Carbonic anhydrase and C 4 photosynthesis: a transgenic analysis

Carbonic anhydrase and C 4 photosynthesis: a transgenic analysis ABSTRACT Carbonic anhydrase (CA, EC 4.2.1.1) catalyses the first reaction in the C4 photosynthetic pathway, the conversion of atmospheric CO2 to bicarbonate in the mesophyll cytosol. To examine the importance of the enzyme to the functioning of the C4 photosynthetic pathway, Flaveria bidentis (L.) Kuntze, a C4 dicot, was genetically transformed with an antisense construct in which the cDNA encoding a putative cytosolic CA (CA3) was placed under the control of a constitutive promoter. Some of the primary transformants had impaired CO2 assimilation rates and required high CO2 for growth. The T1 progeny of four primary transformants were used to examine the quantitative relationship between leaf CA activity and CO2 assimilation rate. CA activity was determined in leaf extracts with a mass spectrometric technique that measured the rate of 18O exchange from doubly labelled 13C18O2. Steady‐state CO2 assimilation rates were unaffected by a decrease in CA activity until CA activity was less than 20% of wild type when they decreased steeply. Transformants with less than 10% of wild‐type CA activity had very low CO2 assimilation rates and grew poorly at ambient CO2 partial pressure. Reduction in CA activity also increased the CO2 partial pressure required to saturate CO2 assimilation rates. The present data show that CA activity is essential for the functioning of the C4 photosynthetic pathway. http://www.deepdyve.com/assets/images/DeepDyve-Logo-lg.png Plant Cell & Environment Wiley

Carbonic anhydrase and C 4 photosynthesis: a transgenic analysis

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Publisher
Wiley
Copyright
Copyright © 2004 Wiley Subscription Services, Inc., A Wiley Company
ISSN
0140-7791
eISSN
1365-3040
D.O.I.
10.1111/j.1365-3040.2003.01157.x
Publisher site
See Article on Publisher Site

Abstract

ABSTRACT Carbonic anhydrase (CA, EC 4.2.1.1) catalyses the first reaction in the C4 photosynthetic pathway, the conversion of atmospheric CO2 to bicarbonate in the mesophyll cytosol. To examine the importance of the enzyme to the functioning of the C4 photosynthetic pathway, Flaveria bidentis (L.) Kuntze, a C4 dicot, was genetically transformed with an antisense construct in which the cDNA encoding a putative cytosolic CA (CA3) was placed under the control of a constitutive promoter. Some of the primary transformants had impaired CO2 assimilation rates and required high CO2 for growth. The T1 progeny of four primary transformants were used to examine the quantitative relationship between leaf CA activity and CO2 assimilation rate. CA activity was determined in leaf extracts with a mass spectrometric technique that measured the rate of 18O exchange from doubly labelled 13C18O2. Steady‐state CO2 assimilation rates were unaffected by a decrease in CA activity until CA activity was less than 20% of wild type when they decreased steeply. Transformants with less than 10% of wild‐type CA activity had very low CO2 assimilation rates and grew poorly at ambient CO2 partial pressure. Reduction in CA activity also increased the CO2 partial pressure required to saturate CO2 assimilation rates. The present data show that CA activity is essential for the functioning of the C4 photosynthetic pathway.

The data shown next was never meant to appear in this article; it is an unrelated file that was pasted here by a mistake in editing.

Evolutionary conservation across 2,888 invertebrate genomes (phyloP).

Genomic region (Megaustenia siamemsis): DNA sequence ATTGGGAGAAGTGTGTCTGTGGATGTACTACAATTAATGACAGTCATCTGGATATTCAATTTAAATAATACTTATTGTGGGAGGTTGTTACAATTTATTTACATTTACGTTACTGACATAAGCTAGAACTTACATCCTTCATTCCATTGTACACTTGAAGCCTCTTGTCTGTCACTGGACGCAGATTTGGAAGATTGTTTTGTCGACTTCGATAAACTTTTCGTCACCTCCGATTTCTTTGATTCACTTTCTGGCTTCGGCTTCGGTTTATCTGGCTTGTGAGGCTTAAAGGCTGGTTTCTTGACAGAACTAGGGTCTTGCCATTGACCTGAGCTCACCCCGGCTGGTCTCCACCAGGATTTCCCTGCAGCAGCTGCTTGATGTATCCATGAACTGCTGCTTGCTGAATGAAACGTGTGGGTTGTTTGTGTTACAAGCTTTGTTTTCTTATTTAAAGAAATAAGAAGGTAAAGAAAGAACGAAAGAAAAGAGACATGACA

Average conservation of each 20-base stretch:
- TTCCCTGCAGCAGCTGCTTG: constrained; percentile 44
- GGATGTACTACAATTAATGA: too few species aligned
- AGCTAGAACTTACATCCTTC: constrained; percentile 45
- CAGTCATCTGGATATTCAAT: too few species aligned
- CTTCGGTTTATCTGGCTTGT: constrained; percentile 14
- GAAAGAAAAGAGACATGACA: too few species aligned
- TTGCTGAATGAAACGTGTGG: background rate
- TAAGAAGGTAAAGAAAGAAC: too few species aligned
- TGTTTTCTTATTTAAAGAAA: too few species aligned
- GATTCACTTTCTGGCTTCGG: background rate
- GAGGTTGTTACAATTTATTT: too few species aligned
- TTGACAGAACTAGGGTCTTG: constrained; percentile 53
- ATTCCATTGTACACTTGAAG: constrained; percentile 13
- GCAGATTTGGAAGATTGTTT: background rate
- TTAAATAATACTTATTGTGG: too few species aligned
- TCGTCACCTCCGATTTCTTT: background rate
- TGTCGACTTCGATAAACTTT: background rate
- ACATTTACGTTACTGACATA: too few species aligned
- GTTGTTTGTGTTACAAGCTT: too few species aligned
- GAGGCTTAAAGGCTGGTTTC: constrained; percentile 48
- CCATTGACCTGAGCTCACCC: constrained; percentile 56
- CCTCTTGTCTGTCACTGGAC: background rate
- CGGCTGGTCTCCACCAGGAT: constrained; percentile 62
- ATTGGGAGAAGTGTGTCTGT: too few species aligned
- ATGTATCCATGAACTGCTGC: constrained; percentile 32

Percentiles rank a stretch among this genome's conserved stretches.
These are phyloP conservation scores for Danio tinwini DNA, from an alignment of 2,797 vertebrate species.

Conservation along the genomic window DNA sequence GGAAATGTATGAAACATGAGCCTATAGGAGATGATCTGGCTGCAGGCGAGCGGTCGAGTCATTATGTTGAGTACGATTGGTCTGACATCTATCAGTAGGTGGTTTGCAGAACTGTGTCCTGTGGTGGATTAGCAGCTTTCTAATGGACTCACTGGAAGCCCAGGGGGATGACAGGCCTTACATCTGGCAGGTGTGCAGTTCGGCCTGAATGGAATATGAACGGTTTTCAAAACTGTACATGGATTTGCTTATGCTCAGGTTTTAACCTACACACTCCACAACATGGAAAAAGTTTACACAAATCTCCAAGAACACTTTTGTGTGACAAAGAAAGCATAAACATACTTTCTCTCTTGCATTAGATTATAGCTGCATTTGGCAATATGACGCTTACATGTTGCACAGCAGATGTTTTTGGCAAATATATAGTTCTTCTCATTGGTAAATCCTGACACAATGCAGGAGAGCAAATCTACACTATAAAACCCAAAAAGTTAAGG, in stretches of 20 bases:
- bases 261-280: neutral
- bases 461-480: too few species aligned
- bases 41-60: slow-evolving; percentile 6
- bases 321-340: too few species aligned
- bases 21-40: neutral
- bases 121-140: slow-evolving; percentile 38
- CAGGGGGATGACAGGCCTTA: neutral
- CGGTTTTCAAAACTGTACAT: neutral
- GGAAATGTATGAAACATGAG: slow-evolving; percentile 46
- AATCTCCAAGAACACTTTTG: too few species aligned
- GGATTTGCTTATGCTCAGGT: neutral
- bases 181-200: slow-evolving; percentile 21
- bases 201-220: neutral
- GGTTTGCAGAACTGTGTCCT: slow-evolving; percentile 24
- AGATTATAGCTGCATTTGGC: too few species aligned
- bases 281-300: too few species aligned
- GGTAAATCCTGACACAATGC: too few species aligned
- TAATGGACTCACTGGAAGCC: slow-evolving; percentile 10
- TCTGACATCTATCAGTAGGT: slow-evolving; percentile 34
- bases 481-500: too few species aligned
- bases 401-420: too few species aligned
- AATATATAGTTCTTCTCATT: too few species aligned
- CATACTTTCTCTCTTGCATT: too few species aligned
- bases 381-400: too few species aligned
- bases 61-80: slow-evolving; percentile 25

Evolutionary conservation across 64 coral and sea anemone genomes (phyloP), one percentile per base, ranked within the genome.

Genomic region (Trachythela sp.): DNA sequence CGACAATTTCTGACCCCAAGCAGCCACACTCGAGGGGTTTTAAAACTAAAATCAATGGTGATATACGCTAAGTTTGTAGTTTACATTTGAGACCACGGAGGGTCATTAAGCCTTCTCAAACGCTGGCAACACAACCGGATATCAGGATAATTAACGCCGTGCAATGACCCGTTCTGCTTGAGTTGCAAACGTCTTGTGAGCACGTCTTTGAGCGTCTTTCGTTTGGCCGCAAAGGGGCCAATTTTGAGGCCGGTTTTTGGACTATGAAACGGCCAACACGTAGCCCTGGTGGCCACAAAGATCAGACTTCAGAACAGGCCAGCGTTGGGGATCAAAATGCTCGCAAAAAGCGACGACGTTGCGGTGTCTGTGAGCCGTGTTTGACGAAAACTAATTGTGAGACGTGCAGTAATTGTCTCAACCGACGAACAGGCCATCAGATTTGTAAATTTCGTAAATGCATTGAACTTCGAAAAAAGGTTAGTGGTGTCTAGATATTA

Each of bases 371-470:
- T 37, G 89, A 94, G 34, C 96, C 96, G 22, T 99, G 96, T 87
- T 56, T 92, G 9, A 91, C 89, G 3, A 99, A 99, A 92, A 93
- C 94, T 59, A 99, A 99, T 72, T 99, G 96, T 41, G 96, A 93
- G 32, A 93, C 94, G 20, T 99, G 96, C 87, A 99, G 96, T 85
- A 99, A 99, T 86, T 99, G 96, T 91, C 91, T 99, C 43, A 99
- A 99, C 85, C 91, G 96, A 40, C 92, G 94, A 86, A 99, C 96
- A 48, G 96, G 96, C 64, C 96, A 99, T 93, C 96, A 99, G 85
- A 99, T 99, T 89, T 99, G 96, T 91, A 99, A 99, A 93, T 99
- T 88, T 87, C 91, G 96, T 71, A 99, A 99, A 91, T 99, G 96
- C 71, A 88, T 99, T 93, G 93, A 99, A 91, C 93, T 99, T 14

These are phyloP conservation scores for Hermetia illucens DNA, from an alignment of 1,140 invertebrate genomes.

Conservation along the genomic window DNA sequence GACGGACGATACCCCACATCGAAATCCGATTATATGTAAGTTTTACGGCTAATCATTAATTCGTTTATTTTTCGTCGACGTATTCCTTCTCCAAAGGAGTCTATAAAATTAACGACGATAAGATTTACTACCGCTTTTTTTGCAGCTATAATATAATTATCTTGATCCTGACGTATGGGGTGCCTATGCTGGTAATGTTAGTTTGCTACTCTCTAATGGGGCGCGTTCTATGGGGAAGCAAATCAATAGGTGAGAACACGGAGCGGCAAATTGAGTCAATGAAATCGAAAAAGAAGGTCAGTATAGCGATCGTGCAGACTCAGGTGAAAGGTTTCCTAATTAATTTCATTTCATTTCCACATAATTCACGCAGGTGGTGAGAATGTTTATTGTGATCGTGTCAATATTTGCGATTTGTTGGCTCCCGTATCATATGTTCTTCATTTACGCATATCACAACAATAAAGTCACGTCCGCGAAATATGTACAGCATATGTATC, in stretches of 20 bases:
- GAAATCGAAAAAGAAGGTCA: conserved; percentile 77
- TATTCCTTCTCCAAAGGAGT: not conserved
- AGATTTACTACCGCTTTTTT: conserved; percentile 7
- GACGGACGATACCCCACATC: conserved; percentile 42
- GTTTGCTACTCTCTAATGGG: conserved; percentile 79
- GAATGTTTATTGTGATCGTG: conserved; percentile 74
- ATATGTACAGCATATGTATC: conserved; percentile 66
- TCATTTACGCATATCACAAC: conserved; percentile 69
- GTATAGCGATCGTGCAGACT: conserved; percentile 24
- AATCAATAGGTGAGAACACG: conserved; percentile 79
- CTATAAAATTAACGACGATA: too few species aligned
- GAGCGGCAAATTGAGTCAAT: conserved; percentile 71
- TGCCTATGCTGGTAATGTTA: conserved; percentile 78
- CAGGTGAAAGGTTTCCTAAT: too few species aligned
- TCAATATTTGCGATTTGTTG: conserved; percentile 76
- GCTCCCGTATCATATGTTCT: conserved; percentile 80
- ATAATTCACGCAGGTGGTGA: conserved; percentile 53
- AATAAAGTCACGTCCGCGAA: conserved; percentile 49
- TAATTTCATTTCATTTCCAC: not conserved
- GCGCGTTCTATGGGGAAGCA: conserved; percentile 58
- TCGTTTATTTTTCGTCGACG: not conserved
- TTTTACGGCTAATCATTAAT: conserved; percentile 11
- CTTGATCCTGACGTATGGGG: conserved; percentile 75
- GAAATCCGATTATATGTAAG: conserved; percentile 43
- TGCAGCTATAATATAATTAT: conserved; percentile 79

Journal

Plant Cell & EnvironmentWiley

Published: Jun 1, 2004

References

  • Light induction and the effect of nitrogen status upon the activity of carbonic anhydrase in maize leaves
    Burnell, Burnell; Suzuki, Suzuki; Sugiyama, Sugiyama
  • Genetic transformation of the C 4 plant, Flaveria bidentis
    Chitty, Chitty; Furbank, Furbank; Marshall, Marshall; Chen, Chen; Taylor, Taylor
  • Naturally low carbonic anhydrase activity in C 4 and C 3 plants limits discrimination against C 18 OO during photosynthesis
    Gillon, Gillon; Yakir, Yakir
  • Effects of nitrate application on Amaranthus powellii wats. III. Optimal allocation of leaf nitrogen for photosynthesis and stomatal conductance
    Hunt, Hunt; Weber, Weber; Gates, Gates
  • Carbonic anhydrase of spinach. Studies on its location, inhibition, and physiological function
    Jacobson, Jacobson; Fong, Fong; Heath, Heath
  • Metabolic consequences of overproduction of phospho enol pyruvate carboxylase in C 3 plants
    Miyao, Miyao; Fukayama, Fukayama
  • Differential expression of the ribulose bisphosphate carboxylase large subunit gene in the bundle sheath and mesophyll cells of developing maize leaves is influenced by light
    Sheen, Sheen; Bogorad, Bogorad

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